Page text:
Thursday, November 25, 2004

Suddenly/I'm not half the man I used to be...

There is a man, currently on a different floor of the hospital, who will be coming to us after his next surgery. His previous surgeries have been to debride decubitus ulcers (pressure or bed sores) and to create an ileostomy and urinary diversion in his abdomen.

His next surgery will be a hemicorporectomy.

Think about that word. "Ectomy" is a suffix meaning "to remove." "Hemi" means "half," while "corpo-" means "body."

This man will have half his body removed, a la the magician's trick of sawing the lovely assistant in half. Only for him, it'll be real. And dangerous; there's a strong chance that he won't survive the surgery. Even a high amputation of one leg is tricky; taking a person's lower half off is bound to be a stinker.

He was sent home to die by several other hospitals. He has chronic infected bedsores (he's paraplegic), has become septic, and was seen as a non-starter by surgeons. He's also in his early forties and is intact save that his legs don't work and have turned against him with gangrene. So he decided to take the chance of dying during surgery for the opportunity to live a whole life in half a body.

If I sound lighthearted, it's because the thought of this surgery scares the bejeezus out of me. Imagine waking up after surgery with your lower spine, your buttocks and genetalia, your legs...gone. On purpose. It sounds like something out of a bad horror movie, doesn't it? But it's an option that this man discovered on his own, researched, and then convinced one of our doctors to consider. She did, and now he's scheduled to be sawed in half (in a measured, careful way) so that he doesn't die of various infections.

After which he'll come to our floor for recovery, then move on to rehabilitation. Most nurses might see one or two hemipelvectomies (those are amputations that remove a leg and half the pelvis, usually for cancer) in a lifetime; the chances of seeing somebody with a hemicorporectomy are quite slim. For that reason we've all been researching and reading articles and discussing this case for the last two days. It's a way to prepare; the nursing care is sure to be challenging.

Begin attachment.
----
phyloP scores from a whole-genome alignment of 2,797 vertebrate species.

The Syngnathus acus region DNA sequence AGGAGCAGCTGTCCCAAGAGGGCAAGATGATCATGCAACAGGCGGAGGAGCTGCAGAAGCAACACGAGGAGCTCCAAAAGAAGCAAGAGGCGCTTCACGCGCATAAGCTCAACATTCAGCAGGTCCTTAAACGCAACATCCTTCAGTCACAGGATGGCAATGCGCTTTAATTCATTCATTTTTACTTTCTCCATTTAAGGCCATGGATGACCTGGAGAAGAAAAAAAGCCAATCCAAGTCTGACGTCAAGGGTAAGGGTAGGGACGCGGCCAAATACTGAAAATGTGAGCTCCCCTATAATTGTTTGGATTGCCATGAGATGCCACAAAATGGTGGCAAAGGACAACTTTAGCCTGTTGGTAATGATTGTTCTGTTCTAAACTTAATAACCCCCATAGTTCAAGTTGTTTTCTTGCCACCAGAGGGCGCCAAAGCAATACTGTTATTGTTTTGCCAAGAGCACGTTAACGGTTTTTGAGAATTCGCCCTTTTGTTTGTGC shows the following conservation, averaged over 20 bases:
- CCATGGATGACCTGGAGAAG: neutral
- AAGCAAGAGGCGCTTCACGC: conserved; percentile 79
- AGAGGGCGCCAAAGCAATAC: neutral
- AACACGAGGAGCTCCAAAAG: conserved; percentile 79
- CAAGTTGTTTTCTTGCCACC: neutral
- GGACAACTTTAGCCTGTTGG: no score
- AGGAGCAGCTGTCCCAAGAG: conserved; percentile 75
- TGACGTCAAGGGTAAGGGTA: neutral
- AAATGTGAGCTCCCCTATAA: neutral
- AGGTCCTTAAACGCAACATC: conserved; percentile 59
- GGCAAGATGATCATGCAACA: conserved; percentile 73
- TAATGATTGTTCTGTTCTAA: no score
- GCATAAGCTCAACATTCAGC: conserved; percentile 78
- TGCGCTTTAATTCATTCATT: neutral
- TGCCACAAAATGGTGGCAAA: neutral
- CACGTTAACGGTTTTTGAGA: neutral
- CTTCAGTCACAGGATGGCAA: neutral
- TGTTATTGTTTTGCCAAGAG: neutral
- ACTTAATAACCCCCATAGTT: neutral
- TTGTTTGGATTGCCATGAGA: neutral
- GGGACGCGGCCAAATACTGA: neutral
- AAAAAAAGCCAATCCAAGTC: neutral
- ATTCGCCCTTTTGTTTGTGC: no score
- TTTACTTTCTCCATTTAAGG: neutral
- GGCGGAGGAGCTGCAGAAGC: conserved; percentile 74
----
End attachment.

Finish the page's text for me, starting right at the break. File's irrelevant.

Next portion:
So will the emotional aspects, and not just for the patient. When you see somebody who's shy an arm or two or a leg or two, you don't automatically assume that that person is thereby less of a person. The idea of losing so much of your body, though, makes you question whether or not the person's person-ness will be adversely affected. It also makes me face my fears of traumatic amputation (or planned amputation, for that matter) and the fears I have of something so uncontrollable, so horrible happening that I would consider such a thing.

On to lighter topics

My Culinary Institute of America-trained, three-star chef boyfriend asked me today how to roast a turkey. "Bake at 325 or so until the thigh registers 180 on a meat thermometer...wait. You don't know how to roast a turkey? You've never roasted a turkey??" Turns out he doesn't like turkey and never bothered to learn how to roast one. If he gets any compliments on the turkey at La Schwankienne Restaurante today, I'm taking credit.

Which might just balance out the fact that the rolls I made for his family dinner tonight, to his instructions and with his recipe, suck. Maybe they're supposed to be that way. All I know is that if he'd've let me make my own damn rolls, we'd be chomping our way through mounds of doughy goodness tonight rather than breaking teeth on hockey pucks the way Grandma used to bake 'em.

Speaking of, I have just over an hour to shower and dress for The Big Family Dinner. Yes, Mom, I am bringing a hostess gift. Hope everybody has a happy Thanksgiving, no matter what bits of you may or may not still be attached.

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